9. Victim’s reputation for violence known to defendant. 

You may consider whether [the alleged victim] had a reputation for violence or quarreling that was known to the defendant on the issue of whether the defendant was reasonably (and actually) afraid for his (her) own safety.

10. Mutual combat.

When two people engage in a fist fight by agreement, generally neither of them is acting in self-defense because they have not used all reasonable means to avoid combat. But a person regains the right of self-defense if during the fight he (she) reasonably concludes that the other person, contrary to their mutual understanding, has escalated the fight by introducing deadly force.

11. Injury-prone victim. 

If a person has exhausted all proper means to avoid physical combat, he (she) may use appropriate non-deadly force in self-defense if he (she) reasonably believes that his (her) personal safety is in danger, even against someone, like a drunk, who is known to be susceptible to injury.

12. Police privilege; Resisting arrest. 

Because of the nature of the job, a police officer is permitted to use force in carrying out his (her) official duties if such force is necessary and reasonable. A person who is arrested by someone who he (she) knows is a police officer is not allowed to resist that arrest with force, whether the arrest is lawful or not. Even if the arrest is illegal, the person must resort to the legal system to restore his (her) liberty. However, if a police officer uses excessive or unnecessary force to make an arrest — whether the arrest is legal or illegal — the person who is being arrested may defend himself (herself) with as much force as reasonably appears to be necessary. The person arrested is required to stop resisting once he (she) knows or should know that if he (she) stops resisting, the officer will also stop using excessive or unnecessary force. The Commonwealth must prove beyond a reasonable doubt that the police officer did not use excessive or unnecessary force in making the arrest.

13. Deadly force during citizen’s arrest. 

A person may use deadly force to make a citizen’s arrest only if:

First, he (she) believes that such force is necessary to make a lawful arrest;

Second, the arrest is for a felony;

Third, either he (she) announces the purpose of the arrest or believes it is already known to the person being arrested or believes it cannot reasonably be made known to the person being arrested;

Fourth, either he (she) is assisting a person whom he (she) believes is a peace officer; or he (she) is a peace officer;

Fifth, he (she) believes there is no substantial risk of injury to innocent persons;

Sixth, he (she) believes that the person being arrested used or threatened to use force in committing the felony;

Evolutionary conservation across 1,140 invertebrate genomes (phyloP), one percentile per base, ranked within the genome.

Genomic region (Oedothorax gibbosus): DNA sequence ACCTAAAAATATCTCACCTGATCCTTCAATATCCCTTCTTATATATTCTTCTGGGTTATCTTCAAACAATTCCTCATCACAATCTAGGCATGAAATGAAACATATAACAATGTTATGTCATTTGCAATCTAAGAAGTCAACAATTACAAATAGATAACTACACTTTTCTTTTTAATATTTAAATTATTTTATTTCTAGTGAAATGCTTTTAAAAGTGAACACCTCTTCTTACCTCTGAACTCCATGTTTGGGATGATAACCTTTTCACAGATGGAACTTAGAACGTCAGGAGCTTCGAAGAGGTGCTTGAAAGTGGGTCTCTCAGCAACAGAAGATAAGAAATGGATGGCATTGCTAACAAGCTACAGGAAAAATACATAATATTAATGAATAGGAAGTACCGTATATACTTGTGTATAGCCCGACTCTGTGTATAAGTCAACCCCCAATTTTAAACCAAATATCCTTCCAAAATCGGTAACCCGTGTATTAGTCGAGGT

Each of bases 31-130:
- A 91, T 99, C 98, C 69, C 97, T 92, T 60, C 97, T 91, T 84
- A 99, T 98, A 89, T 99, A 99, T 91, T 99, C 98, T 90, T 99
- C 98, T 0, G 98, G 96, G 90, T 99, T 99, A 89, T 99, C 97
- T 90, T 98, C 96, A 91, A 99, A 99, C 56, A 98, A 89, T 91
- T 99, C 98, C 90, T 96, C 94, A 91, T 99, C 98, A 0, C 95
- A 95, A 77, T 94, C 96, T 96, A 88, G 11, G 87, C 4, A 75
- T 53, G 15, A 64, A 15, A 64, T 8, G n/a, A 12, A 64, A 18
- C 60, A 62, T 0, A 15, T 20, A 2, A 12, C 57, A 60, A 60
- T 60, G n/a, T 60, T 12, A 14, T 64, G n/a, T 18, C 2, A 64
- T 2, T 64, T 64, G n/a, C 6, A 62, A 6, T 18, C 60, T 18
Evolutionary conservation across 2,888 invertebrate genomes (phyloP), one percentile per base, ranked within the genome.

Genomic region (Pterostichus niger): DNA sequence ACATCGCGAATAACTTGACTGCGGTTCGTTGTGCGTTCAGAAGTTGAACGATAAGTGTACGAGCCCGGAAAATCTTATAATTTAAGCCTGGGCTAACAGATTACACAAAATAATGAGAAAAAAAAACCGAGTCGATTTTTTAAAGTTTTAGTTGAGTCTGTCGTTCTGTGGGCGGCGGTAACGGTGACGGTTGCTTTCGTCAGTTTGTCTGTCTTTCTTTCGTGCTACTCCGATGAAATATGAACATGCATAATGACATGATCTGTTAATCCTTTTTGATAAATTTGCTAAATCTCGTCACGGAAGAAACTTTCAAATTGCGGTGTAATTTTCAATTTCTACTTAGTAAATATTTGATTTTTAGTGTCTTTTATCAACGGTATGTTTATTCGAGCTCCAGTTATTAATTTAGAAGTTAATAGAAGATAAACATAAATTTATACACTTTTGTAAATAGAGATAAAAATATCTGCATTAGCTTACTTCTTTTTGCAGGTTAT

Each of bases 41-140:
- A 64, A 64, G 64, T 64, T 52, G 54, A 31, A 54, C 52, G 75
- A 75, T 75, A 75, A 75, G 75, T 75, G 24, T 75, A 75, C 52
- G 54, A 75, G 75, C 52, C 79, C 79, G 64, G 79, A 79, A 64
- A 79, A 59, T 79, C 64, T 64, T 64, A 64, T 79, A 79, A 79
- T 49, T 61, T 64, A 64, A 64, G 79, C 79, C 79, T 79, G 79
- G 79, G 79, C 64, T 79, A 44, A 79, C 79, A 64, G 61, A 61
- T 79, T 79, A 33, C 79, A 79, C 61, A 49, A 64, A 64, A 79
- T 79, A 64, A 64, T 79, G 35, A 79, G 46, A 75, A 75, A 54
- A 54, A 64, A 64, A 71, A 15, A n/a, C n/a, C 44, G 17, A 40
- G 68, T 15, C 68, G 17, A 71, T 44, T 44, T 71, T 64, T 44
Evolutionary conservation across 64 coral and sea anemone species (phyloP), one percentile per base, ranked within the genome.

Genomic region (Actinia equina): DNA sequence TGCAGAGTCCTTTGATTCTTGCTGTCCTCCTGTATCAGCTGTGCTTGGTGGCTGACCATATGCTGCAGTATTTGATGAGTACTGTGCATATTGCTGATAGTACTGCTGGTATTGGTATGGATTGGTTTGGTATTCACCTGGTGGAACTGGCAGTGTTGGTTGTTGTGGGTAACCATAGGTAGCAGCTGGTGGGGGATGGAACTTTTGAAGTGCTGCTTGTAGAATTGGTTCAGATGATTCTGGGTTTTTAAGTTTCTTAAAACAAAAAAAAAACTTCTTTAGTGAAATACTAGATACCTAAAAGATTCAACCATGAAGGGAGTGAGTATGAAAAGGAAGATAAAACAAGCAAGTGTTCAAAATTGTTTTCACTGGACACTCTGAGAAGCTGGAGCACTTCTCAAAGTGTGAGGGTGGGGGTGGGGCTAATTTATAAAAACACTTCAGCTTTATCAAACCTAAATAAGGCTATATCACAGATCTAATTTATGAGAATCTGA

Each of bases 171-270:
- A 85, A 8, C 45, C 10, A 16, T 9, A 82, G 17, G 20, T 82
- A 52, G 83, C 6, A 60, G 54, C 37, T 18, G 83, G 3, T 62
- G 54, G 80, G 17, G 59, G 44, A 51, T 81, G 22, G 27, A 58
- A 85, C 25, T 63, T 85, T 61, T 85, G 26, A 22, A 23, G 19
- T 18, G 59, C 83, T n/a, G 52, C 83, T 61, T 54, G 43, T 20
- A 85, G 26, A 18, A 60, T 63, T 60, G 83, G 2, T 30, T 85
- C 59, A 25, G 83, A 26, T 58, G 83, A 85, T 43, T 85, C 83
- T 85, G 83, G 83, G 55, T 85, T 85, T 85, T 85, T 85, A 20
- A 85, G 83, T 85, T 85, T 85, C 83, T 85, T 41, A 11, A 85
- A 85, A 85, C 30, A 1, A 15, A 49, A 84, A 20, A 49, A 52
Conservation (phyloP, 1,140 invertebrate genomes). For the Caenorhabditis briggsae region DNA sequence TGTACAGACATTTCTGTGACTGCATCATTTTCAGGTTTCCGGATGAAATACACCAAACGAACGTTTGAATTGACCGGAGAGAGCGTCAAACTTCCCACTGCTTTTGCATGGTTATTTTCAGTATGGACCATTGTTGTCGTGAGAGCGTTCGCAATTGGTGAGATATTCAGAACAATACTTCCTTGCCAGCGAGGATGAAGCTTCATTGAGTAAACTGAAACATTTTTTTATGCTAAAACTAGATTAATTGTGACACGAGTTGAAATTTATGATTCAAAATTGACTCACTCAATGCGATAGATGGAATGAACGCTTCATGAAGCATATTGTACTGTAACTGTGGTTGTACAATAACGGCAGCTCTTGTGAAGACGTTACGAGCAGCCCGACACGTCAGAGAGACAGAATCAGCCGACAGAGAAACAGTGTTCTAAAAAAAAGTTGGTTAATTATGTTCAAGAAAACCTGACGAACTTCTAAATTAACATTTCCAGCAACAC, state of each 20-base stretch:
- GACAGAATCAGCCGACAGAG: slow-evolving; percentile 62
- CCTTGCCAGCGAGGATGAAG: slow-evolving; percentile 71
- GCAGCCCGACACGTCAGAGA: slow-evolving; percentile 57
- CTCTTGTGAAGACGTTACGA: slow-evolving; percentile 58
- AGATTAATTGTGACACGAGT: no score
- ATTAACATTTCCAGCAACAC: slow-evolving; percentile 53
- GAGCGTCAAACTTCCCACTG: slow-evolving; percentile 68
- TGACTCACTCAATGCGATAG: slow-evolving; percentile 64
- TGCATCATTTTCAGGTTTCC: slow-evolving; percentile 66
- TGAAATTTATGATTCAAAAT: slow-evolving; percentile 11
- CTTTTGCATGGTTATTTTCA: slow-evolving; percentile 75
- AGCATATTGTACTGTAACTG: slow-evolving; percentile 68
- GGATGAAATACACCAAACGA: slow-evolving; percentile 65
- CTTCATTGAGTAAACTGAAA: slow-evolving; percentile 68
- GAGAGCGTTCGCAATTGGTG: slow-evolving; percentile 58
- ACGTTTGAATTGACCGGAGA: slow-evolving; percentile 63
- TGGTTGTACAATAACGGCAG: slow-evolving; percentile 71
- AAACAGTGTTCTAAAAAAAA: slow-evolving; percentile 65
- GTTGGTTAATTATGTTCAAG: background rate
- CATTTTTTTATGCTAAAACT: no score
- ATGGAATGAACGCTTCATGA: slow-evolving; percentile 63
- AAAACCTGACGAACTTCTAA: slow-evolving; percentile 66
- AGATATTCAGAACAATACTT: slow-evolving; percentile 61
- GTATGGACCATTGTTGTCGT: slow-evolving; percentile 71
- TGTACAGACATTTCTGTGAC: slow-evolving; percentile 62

Seventh, he (she) believes that there is a substantial risk that the person being arrested will cause death or serious bodily harm to someone if he (she) is not immediately arrested.

( If made pursuant to a warrant: “and Eighth, that the warrant was valid or was believed by the citizen to be valid.”)

Deadly force is force that is (intended or likely to cause death or great bodily harm) (or) (applied using a dangerous weapon likely to cause death or serious injury). It is the level of force used, not to the degree of injury caused, if any, that determines whether it is deadly force.

( If a warrantless arrest was made by a police officer outside his/her jurisdiction: A police officer who makes a warrantless arrest outside of his [her] jurisdiction acts as a private citizen. The officer must have probable cause to believe that a felony was committed and that this person committed it.)

14. Non-deadly force during citizen’s arrest. 

A person may use reasonable force to make a citizen’s arrest only if:

First, he (she) believes that such force is immediately necessary to make a lawful arrest;

Second, he (she) announces the purpose of the arrest or believes that it is already known to the person being arrested or believes that it cannot reasonably be made known to the person being arrested, and

Choose appropriate instruction below:

A. If arrest was made pursuant to a warrant: Third, the arrest was pursuant to a valid warrant or the citizen making the arrest

 believed it was valid.

B. If arrest was made without a warrant: Third, the arrest without a warrant was for a felony. Crimes that may be punished with a state prison sentence are called “felonies” while other crimes are called “misdemeanors.”

C. If warrantless arrest was made by a police officer outside his/her jurisdiction: Third, the police officer made a warrantless arrest outside of his (her) jurisdiction and had probable cause to believe a felony was committed and that it was committed by this person

By | 2014-11-16T14:07:19+00:00 January 14th, 2013|Comments Off on MA CMJI 9.260. Self-Defense; Defense of Another; Defense of Property